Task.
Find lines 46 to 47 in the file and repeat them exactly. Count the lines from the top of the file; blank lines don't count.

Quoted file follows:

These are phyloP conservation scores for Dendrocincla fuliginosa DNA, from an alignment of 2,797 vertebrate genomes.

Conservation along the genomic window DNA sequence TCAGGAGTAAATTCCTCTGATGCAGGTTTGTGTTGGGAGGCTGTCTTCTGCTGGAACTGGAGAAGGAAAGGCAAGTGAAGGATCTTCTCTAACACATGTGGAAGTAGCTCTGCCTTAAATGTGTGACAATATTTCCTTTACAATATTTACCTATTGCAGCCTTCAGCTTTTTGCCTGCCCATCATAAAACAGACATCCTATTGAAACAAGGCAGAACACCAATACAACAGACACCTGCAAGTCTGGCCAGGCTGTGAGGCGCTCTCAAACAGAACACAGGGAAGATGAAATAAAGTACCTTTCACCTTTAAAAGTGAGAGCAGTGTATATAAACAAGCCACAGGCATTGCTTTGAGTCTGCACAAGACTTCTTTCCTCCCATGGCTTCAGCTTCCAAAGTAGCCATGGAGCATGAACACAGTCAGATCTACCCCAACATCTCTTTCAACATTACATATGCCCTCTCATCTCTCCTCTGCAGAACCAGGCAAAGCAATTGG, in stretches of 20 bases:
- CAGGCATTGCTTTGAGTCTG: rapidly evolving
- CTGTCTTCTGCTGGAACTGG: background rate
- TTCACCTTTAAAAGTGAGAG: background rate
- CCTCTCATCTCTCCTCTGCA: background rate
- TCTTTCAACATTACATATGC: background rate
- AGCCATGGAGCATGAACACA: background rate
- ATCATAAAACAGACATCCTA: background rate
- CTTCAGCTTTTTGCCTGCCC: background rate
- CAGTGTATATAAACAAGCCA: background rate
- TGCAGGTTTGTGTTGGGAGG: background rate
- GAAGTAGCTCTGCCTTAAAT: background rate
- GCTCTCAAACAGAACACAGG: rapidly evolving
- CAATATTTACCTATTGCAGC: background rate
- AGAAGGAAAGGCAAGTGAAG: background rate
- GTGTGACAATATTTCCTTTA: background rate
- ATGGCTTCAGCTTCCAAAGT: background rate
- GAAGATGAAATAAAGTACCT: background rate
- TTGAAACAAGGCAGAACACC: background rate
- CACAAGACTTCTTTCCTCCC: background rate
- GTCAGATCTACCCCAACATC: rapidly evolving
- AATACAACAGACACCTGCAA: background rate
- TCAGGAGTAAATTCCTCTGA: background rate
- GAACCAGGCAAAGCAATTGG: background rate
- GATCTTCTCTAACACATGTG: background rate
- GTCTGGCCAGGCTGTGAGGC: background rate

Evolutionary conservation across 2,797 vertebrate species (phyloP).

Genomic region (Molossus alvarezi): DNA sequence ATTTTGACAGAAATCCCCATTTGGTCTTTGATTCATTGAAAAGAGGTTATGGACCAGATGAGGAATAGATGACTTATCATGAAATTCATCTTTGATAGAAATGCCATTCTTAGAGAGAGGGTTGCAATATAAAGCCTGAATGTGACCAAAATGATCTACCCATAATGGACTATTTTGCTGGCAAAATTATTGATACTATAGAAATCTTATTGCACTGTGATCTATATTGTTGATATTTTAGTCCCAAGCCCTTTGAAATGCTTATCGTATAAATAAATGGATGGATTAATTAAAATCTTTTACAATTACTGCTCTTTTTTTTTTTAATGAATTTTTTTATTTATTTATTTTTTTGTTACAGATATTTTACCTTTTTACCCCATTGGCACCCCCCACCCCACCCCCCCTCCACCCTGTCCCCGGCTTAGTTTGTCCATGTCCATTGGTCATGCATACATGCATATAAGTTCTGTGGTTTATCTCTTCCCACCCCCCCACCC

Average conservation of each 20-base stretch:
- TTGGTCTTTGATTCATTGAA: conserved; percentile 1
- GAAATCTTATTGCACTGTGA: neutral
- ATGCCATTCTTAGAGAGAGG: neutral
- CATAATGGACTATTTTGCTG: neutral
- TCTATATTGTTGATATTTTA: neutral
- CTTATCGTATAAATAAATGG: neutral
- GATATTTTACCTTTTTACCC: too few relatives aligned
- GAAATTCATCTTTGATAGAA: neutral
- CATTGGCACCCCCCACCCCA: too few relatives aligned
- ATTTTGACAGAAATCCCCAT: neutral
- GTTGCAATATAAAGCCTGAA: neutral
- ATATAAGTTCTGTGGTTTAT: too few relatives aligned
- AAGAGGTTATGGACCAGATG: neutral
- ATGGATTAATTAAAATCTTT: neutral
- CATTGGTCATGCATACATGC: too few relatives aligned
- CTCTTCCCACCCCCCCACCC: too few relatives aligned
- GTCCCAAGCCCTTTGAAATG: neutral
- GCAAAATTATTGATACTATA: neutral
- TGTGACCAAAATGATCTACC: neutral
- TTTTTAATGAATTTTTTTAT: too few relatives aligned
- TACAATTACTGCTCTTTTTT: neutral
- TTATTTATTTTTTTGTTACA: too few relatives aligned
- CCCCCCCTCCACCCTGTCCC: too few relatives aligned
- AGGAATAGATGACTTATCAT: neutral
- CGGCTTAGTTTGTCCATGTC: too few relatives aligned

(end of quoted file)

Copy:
- CTCTTCCCACCCCCCCACCC: too few relatives aligned
- GTCCCAAGCCCTTTGAAATG: neutral